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Still Talking About the Future at the WELL

The conversation at the WELL on the state of the future is still going, and will continue through the 28th. Jon Lebkowsky is the host of the discussion, taking on a role similar to the one he has with Bruce Sterling's State of the World discussion: provocateur, ringleader, and catalyst. My turn on stage was Jon's suggestion, for which I am massively grateful. [Worldchanging readers will recognize Jon as one of the very first non-me/Alex writers for the site, and folks who have been online since before the web will recognize Jon from Fringeware, Mondo2000, and pre-web bOING bOING.]

Here's my most recent post to the discussion, along with Jon's prompting question:

inkwell.vue 460: Jamais Cascio - Open the Future
#30 of 31: Jon Lebkowsky (jonl) Thu 17 Jan 2013 (03:07 PM)
Climate and poverty are wicked problems, it seems to me - hard if not impossible to solve. What's the best way to approach those problems, vs the ones that come in smaller, neater boxes?

inkwell.vue 460: Jamais Cascio - Open the Future
#31 of 31: Jamais Cascio (jamaiscascio) Fri 18 Jan 2013 (11:05 AM)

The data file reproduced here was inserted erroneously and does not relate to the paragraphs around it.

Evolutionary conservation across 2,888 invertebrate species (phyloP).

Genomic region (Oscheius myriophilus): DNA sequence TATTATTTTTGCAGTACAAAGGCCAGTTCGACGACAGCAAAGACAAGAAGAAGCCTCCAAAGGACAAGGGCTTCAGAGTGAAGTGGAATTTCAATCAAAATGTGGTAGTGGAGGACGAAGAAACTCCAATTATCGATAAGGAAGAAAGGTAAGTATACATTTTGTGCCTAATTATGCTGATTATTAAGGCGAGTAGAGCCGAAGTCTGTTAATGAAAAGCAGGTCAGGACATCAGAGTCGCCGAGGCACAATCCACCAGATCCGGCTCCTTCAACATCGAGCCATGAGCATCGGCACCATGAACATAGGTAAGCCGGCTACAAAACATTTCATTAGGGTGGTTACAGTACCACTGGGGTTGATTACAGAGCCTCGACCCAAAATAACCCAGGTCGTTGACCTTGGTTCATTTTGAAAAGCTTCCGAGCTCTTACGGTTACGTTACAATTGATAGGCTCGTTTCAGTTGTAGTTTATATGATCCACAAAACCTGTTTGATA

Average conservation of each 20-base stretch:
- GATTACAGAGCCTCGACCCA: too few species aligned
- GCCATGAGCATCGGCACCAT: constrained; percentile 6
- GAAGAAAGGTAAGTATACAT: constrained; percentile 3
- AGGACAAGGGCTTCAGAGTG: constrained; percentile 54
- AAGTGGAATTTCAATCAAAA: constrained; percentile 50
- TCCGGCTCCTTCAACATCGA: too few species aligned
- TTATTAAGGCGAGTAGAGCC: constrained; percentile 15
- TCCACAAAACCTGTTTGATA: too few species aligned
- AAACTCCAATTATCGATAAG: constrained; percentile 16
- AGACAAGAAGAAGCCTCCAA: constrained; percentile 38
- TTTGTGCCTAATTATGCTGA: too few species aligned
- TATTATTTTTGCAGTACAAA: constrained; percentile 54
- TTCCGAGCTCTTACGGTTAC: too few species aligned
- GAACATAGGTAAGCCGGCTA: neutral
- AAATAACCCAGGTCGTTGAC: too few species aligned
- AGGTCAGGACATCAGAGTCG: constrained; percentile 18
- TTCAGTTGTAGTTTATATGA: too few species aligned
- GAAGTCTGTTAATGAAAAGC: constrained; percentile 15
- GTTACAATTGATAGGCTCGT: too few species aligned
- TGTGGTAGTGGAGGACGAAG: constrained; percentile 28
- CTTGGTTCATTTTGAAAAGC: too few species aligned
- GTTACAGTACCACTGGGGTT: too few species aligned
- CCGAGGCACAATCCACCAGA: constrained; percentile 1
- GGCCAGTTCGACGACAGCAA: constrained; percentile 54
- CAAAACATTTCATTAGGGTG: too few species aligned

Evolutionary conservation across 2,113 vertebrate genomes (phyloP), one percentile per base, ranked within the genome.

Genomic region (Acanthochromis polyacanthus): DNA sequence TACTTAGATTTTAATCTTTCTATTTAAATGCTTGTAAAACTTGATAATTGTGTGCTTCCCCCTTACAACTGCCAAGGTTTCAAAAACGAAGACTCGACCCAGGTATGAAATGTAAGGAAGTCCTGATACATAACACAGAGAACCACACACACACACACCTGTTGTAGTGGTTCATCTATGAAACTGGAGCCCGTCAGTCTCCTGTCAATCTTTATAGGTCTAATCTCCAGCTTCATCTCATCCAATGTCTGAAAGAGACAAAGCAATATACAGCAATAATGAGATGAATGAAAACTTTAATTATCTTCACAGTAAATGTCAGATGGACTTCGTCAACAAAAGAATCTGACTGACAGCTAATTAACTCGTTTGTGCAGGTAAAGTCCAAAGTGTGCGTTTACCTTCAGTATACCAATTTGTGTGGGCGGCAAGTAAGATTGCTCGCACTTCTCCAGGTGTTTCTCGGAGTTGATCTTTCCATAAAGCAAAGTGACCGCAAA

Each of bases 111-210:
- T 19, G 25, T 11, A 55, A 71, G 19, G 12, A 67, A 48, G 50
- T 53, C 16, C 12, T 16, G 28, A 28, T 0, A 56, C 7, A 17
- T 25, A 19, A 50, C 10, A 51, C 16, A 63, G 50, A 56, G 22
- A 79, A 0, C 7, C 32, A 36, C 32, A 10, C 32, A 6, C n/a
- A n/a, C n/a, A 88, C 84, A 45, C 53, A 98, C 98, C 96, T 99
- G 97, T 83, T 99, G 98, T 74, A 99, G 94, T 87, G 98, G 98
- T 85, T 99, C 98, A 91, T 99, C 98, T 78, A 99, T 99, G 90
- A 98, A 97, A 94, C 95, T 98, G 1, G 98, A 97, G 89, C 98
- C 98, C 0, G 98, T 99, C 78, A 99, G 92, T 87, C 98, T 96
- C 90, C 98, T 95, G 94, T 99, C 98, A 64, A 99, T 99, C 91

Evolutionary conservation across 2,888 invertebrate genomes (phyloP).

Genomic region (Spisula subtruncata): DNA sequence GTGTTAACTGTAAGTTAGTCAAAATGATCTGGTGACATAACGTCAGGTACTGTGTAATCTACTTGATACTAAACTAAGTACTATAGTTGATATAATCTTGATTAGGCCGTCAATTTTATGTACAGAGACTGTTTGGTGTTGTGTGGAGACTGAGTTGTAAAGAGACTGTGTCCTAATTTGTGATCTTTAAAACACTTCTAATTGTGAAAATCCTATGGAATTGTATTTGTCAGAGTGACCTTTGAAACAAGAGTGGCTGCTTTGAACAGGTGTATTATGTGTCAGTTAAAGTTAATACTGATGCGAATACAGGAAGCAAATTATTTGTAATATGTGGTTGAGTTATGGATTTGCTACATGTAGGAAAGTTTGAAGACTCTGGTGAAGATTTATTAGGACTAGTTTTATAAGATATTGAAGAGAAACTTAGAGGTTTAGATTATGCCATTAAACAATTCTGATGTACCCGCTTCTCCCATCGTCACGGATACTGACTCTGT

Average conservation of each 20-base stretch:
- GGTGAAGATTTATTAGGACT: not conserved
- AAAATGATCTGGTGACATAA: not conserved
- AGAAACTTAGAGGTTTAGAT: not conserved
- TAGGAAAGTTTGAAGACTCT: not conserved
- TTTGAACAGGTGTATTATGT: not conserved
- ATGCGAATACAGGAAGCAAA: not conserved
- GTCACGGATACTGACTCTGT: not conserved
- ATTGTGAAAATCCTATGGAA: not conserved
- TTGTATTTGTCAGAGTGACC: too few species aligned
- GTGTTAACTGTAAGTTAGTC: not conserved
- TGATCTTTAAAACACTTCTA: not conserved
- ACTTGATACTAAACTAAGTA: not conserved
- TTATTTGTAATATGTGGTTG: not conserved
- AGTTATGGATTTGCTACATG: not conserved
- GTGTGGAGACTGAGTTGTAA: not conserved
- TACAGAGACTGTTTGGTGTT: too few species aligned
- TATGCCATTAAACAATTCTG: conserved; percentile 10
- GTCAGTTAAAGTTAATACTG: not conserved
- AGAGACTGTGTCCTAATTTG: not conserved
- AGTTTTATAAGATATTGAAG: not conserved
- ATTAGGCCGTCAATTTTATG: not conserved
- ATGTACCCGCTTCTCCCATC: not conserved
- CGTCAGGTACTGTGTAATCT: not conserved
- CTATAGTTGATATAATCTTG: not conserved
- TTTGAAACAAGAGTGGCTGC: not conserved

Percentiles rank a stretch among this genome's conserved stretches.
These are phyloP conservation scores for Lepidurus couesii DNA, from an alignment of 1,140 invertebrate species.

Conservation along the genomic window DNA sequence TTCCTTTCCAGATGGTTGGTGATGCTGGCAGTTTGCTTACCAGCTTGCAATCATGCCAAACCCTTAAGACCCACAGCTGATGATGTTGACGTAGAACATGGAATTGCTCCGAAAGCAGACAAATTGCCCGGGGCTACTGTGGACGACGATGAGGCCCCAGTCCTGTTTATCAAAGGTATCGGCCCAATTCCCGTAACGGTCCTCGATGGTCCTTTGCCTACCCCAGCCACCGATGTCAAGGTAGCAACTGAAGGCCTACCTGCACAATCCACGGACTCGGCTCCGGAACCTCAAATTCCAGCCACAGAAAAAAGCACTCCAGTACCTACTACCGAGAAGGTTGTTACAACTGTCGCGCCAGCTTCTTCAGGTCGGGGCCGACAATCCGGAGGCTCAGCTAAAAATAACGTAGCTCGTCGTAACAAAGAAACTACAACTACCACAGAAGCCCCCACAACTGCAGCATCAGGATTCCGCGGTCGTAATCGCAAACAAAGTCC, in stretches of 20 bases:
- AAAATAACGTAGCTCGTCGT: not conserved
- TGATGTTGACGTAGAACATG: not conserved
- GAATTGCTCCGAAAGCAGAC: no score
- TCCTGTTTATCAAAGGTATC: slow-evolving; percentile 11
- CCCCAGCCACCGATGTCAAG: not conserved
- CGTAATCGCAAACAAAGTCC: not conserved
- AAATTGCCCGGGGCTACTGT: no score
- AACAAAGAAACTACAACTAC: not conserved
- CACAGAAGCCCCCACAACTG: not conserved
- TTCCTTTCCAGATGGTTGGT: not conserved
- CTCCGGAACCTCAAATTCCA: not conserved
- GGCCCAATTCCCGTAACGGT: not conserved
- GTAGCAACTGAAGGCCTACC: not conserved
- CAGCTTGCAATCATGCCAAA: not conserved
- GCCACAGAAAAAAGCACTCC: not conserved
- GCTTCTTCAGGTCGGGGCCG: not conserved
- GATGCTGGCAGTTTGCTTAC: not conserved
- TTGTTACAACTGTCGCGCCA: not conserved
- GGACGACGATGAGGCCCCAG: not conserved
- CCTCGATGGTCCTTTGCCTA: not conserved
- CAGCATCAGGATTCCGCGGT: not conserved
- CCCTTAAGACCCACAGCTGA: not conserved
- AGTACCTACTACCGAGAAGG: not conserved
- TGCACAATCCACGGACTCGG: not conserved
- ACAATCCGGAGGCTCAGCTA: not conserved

What makes climate and poverty wicked problems is that they're complex -- complicated + interconnected with other systems -- *and* that they're attached at the root to fundamental political-economic power structures. That is, altering the status quo of climate & poverty will upset power balances; those with the power who stand to lose it will use every bit of that power to hang onto it.

So what do we know that can successfully attack a complex system with a great deal of defensive power?

Viruses. We have to think like a virus.

[Recognizing that viruses aren't even alive, at least according to some definitions of life, so yes, thinking isn't what they *really* do. But go with it.]

A retro-virus, to be precise. We need to figure out how to get in, adapt, and rewrite the system. A blunt attack would get shut down quickly; we have to be able to simultaneously weaken the system and redirect defensive resources in a way that makes the system think that it's still working. We need to be able to turn the system against itself.

Admittedly, holding high the banner of "we're like a virally-induced auto-immune disorder" isn't going to bring in a lot of money and recruits, but it is a good analogy for the strategy I think is likely to work best.

Think like a virus.

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